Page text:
It takes on average up to three years to get a diagnosis in this country. Once achieved it is not only the key to unlocking funded support in nursery or school (what is known as an Education, Health and Care Plan), but also empowers parents to help and build their understanding.

“I didn’t know how to play with him or communicate – not realising he was autistic – and that created a barrier between us,” Hewitson says. “The diagnosis was a crucial step in helping me with these issues of isolation. Once I knew the words, I could talk about autism,” she adds.

Surely there is comfort in confiding in those who are going through the same thing? Not for everyone. Blogger and mother-of-one Lisa Savage went online to find a support network when her son Oscar was diagnosed. She joined a private Facebook group, Nedintheclouds. “But I wasn’t ready, and hearing other parents’ stories was too painful,” she says. “It made my own sadness even more real.”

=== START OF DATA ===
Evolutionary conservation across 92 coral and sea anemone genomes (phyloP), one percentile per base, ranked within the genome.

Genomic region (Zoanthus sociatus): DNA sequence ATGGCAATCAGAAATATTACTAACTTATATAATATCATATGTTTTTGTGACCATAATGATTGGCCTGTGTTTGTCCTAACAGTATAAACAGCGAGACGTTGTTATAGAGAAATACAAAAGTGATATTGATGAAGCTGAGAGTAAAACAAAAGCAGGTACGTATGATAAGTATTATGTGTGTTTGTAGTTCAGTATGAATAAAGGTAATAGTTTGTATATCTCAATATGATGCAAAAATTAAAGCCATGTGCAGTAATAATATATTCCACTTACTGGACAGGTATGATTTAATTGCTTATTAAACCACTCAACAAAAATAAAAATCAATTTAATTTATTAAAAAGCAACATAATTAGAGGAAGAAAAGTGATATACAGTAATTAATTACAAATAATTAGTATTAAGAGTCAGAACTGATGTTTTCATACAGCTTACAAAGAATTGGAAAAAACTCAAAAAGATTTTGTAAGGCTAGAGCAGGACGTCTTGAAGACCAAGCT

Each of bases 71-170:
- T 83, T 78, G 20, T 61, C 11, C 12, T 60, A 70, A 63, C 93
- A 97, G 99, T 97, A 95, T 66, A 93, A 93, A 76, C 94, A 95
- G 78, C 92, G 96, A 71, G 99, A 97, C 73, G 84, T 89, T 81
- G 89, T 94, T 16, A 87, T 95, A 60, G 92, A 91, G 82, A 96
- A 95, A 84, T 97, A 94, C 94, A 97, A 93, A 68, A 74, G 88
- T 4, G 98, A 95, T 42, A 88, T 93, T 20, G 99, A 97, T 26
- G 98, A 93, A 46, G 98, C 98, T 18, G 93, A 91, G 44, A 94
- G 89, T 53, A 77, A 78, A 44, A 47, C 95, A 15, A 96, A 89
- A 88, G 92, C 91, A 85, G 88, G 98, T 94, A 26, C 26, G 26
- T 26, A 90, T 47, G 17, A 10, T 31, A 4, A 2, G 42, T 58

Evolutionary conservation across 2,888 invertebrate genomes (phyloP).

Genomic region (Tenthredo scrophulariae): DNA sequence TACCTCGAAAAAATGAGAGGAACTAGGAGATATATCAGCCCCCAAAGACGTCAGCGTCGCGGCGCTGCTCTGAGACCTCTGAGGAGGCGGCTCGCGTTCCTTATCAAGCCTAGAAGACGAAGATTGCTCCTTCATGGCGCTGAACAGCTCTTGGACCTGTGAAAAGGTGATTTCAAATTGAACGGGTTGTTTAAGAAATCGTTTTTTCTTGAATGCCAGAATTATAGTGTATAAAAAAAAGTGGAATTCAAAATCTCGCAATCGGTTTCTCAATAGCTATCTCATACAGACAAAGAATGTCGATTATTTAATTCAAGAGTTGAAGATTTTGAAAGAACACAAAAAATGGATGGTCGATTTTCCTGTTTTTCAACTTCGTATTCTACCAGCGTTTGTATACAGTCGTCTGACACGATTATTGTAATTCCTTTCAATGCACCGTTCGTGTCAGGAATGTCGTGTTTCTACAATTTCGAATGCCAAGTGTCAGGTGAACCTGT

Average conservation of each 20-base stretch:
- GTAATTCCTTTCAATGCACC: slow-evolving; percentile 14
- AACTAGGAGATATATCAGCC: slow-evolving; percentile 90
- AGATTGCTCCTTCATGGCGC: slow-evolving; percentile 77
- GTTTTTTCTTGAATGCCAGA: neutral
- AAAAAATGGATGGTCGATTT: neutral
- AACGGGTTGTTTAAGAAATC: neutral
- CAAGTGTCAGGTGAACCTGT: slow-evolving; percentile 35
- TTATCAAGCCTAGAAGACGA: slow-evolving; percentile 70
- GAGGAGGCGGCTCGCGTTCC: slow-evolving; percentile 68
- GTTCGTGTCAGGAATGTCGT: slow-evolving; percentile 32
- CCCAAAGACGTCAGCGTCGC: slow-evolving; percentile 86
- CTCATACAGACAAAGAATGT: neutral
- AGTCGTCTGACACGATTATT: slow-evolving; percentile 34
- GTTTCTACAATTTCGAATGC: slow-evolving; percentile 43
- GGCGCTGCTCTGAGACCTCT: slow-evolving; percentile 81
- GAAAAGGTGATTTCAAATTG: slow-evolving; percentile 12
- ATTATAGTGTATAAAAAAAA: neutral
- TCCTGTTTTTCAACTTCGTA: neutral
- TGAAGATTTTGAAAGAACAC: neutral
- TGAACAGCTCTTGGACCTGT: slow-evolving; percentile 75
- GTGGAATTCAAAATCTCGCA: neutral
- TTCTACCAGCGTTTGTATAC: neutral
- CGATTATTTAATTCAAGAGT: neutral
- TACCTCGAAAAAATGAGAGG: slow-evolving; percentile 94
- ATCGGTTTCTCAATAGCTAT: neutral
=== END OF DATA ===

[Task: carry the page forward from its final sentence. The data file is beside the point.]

Since then she’s followed from a distance, attended an Early Bird training course for parents and carers – run by the National Autistic Society – and made allies locally. She’s now a font of knowledge and ideas. One of her recent creations is a visual schedule board. This has images Velcro’d to it, showing Oscar what they are doing at the weekend. He will take the chart, move the images around himself and is then fully on board with their break from routine.

Savage, who lives in the same part of Surrey as me, did not just want to surround herself with other autistic parents and found her own space when Oscar was at nursery (and now at school). “I go to a coffee shop where I can escape ASD and be myself for a few hours. That’s where I started writing my blog,”

Benny with Anna and Alex CREDIT: HEATHCLIFF O’MALLEY